Come learn about using facial recognition software to unlock art historical mysteries, developing tools for building maps on the fly, employing gaming technology to help enrich archival collections, or discovering early writings of Abraham Lincoln with authorship attribution algorithms … all in just three minutes.
From 10:30 a.m. to 3:30 p.m. on September 20th during 2012 NEH Office of Digital Humanities Project Directors at the National Endowment for the Humanities, the recent ODH grantees will give the public a sneak preview of 34 ground-breaking projects that apply cutting-edge technology to high quality research in the humanities. Project directors from the Institutes for Advanced Topics in the Digital Humanities, the Digital Humanities Start-Up Grants, and the new Digital Humanities Implementation Grants will be discussing their work.
The grant recipients from around the country will assemble at NEH headquarters in Washington D.C. in room M-09 to present their projects in “lightning-round” format. Project directors will have just minutes and three PowerPoint slides to introduce and explain their projects to the public. Be sure to take a look at the schedule of lightning round presentations.
In between morning and afternoon lightning-round project presentations, a roundtable of librarians, researchers, and funding agencies representatives will discuss the new report from the Council on Library and Information Resources, One Culture, Computationally Intensive Research in the Humanities and Social Sciences.
Please Register for the Event.
Those too far away to make the event can use the Twitter hashtag to follow along online. #ODH2012
Agenda for Digital Humanities Project Directors Meeting
NEH, Room M-09
9:00 - 10:15 – Closed Session for Project Directors
Open Session for the Public
10:30 – 10:45 – Welcome
10:45 – 12:00 – Lightning Round #1
12:00 – 12:30 – Lunch (on your own; a food court is available in the OPO)
12:30 – 1:15 – Lunchtime Roundtable
The Humanities at Scale: Responses to the One Culture Report
Are scholars, universities, scholarly societies, and libraries ready for the deluge of digitized and born-digital humanities materials?
Earlier this year, the Council on Library and Information Resources released their report, One Culture, Computationally Intensive Research in the Humanities and Social Sciences. Based on two years of interviews with the first round winners of the Digging into Data Challenge, site visits and focus groups, the CLIR report describes a field facing challenges. Are methodologies and approaches to humanities research evolving? How is the role of the library changing? What are the implications for scholarly publishing?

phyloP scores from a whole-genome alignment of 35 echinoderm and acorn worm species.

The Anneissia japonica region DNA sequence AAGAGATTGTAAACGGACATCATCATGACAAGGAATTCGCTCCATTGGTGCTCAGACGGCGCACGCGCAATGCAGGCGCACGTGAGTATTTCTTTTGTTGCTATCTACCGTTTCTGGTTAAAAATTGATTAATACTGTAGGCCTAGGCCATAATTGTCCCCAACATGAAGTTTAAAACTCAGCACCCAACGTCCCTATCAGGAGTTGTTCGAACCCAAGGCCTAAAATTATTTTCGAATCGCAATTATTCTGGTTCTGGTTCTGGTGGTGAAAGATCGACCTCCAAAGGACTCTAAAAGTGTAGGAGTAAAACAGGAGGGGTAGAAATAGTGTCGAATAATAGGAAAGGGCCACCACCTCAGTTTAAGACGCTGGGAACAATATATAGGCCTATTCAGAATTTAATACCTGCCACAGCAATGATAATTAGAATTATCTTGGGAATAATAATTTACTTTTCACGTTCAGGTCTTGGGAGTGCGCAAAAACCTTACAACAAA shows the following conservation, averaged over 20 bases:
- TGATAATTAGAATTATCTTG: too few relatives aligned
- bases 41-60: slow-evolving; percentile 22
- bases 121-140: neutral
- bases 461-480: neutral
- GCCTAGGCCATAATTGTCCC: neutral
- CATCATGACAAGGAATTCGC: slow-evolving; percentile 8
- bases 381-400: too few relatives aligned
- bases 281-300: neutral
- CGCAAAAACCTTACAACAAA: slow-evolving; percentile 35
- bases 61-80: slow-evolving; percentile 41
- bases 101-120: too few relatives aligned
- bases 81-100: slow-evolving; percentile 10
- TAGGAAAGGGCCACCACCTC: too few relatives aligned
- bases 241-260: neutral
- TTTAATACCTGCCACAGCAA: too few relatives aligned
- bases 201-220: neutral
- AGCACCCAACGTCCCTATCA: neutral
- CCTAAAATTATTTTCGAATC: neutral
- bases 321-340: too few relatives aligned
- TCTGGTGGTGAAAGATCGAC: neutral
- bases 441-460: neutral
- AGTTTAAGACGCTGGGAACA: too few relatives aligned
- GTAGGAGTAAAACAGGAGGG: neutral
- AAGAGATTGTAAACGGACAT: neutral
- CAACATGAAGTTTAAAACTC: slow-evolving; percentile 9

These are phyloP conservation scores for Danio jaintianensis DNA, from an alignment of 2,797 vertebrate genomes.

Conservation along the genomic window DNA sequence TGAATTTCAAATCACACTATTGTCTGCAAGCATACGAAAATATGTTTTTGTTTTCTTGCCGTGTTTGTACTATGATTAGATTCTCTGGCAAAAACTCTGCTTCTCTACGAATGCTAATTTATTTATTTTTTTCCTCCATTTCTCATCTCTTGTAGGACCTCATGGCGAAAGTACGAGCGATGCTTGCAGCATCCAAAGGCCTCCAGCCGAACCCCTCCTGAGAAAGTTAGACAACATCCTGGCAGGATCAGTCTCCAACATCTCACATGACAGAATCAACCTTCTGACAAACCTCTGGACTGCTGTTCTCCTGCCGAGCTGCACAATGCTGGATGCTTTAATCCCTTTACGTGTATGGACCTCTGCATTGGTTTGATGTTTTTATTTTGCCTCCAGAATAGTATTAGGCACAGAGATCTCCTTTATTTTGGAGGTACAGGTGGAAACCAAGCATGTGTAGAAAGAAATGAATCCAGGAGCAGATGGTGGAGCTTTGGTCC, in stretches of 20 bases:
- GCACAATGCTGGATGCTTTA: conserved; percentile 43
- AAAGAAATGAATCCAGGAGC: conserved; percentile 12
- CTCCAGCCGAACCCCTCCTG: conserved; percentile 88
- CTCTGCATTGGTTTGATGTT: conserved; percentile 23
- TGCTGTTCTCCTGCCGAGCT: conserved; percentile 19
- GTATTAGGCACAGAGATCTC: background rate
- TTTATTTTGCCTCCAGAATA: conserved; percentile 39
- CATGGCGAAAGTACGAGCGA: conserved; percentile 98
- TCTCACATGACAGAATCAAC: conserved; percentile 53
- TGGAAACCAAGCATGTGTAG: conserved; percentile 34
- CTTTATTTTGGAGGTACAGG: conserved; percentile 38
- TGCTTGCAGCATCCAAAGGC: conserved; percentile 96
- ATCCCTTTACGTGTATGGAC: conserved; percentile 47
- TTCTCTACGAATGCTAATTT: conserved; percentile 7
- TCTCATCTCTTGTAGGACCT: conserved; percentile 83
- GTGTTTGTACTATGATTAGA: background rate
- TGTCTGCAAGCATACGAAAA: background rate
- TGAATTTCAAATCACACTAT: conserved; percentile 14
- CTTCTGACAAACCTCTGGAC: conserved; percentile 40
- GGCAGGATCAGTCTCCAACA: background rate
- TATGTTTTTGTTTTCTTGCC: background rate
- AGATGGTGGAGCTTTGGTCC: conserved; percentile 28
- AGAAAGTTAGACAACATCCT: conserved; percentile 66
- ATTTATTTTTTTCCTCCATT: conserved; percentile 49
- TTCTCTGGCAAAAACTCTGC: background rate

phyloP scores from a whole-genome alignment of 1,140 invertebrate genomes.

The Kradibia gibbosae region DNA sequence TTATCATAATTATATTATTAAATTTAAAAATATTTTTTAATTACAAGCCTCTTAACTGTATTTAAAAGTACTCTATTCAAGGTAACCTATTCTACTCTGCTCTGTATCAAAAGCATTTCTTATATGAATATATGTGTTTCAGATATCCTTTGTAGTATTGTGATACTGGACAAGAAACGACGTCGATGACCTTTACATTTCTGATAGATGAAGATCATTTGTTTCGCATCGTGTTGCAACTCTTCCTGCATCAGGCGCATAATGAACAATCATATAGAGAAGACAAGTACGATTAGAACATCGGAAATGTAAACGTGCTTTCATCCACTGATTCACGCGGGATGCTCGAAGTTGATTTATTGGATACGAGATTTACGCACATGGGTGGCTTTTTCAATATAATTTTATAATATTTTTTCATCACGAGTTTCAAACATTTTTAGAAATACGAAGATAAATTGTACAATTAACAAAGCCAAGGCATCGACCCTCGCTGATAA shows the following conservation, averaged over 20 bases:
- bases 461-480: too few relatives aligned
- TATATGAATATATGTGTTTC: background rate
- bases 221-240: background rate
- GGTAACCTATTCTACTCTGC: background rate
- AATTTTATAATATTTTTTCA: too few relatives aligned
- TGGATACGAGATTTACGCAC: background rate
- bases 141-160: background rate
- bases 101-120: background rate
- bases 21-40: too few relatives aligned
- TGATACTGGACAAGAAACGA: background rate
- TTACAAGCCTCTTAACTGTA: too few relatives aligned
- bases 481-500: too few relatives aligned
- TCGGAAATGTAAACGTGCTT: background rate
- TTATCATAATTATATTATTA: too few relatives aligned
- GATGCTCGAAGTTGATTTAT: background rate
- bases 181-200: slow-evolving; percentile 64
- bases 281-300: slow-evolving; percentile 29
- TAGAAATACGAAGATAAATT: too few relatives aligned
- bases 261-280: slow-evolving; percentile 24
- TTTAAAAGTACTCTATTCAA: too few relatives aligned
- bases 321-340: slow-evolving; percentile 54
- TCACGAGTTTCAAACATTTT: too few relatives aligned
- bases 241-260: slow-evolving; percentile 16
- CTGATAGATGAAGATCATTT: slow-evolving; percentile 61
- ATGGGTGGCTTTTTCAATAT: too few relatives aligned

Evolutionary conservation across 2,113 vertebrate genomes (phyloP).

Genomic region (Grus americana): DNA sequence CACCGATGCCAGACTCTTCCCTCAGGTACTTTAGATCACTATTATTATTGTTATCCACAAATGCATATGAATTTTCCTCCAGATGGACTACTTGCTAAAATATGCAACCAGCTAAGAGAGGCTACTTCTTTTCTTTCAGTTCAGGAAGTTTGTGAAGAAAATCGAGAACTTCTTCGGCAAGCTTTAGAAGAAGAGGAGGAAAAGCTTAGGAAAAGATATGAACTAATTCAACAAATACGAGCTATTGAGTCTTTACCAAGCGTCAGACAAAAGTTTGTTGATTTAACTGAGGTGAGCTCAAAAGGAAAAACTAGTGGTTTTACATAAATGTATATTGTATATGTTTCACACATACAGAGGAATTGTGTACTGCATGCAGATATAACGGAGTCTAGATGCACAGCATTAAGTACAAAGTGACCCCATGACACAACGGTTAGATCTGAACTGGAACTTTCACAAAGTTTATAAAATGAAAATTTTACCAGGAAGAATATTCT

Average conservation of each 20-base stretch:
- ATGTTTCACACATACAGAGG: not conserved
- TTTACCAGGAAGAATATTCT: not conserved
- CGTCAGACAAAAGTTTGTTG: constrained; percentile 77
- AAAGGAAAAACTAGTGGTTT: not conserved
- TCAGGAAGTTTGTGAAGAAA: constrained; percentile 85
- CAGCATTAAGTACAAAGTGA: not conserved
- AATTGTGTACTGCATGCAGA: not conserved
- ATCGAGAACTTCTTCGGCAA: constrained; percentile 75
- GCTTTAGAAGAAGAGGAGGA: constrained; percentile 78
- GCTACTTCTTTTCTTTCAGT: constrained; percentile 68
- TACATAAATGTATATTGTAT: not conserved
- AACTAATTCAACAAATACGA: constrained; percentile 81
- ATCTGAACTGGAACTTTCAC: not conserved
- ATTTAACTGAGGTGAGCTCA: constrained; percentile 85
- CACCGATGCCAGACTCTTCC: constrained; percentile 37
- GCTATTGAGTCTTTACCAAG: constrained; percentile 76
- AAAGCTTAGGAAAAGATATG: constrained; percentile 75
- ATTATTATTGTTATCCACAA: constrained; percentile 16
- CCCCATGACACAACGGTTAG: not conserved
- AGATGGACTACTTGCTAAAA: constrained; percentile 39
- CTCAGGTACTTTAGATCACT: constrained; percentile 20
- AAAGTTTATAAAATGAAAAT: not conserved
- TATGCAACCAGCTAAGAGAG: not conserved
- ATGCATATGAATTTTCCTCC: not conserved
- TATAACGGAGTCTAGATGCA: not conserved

The roundtable features representatives from libraries, research institutions, and funding agencies to discuss how humanities research is being redefined in the era of big data.
Participants: Christa Williford, Council on Library and Information Resources
Eric Kansa, Alexandria Archive Institute
Leslie Johnston, Library of Congress
Brett Bobley, National Endowment for the Humanities
1:15 – 2:30 – Lightning Round #2
2:30 – 2:45 – Break
2:45 – 3:30 – Getting the Word Out: Outreach Strategies for your Project
A roundtable discussion on possibilities for outreach for digital humanities projects.
Participants: Paula Wasley, NEH Office of Communications
Natalie Houston, University of Houston
Jennifer Guiliano, University of Maryland, College Park
Sheila Brennan, George Mason University
3:30 – Public Meeting Adjourns
Since 2008, the Institutes for Advanced Topics in the Digital Humanities grant program has supported national or regional training programs for scholars and advanced graduate students to broaden and extend their knowledge of digital humanities. Through these programs, NEH seeks to increase the number of humanities scholars using digital technology in their research and to broadly disseminate knowledge about advanced technology tools and methodologies relevant to the humanities.
Begun in 2007, NEH Digital Humanities Start-Up Grants support pioneering projects that use technology to advance the humanities. These small grants are designed to spur innovation, test new ideas, and act as a catalyst for further development in the field. Some projects focus on specific topics in the humanities. Others explore new technology-based methods for research, scholarly publications, collaboration, or public programming.
The Digital Humanities Implementation Grants is the newest grant opportunity available from the NEH Office of Digital Humanities. Offered for the first time in 2012, the awards support the implementation of innovative digital-humanities projects that have successfully completed a start-up phase and demonstrated their value to the field. Such projects might enhance our understanding of central problems in the humanities, raise new questions in the humanities, or develop new digital applications and approaches for use in the humanities. The program supports innovative digital humanities projects that address multiple audiences, including scholars, teachers, librarians, and the public.
Directions to the National Endowment for the Humanities: http://www.neh.gov/about/visiting-neh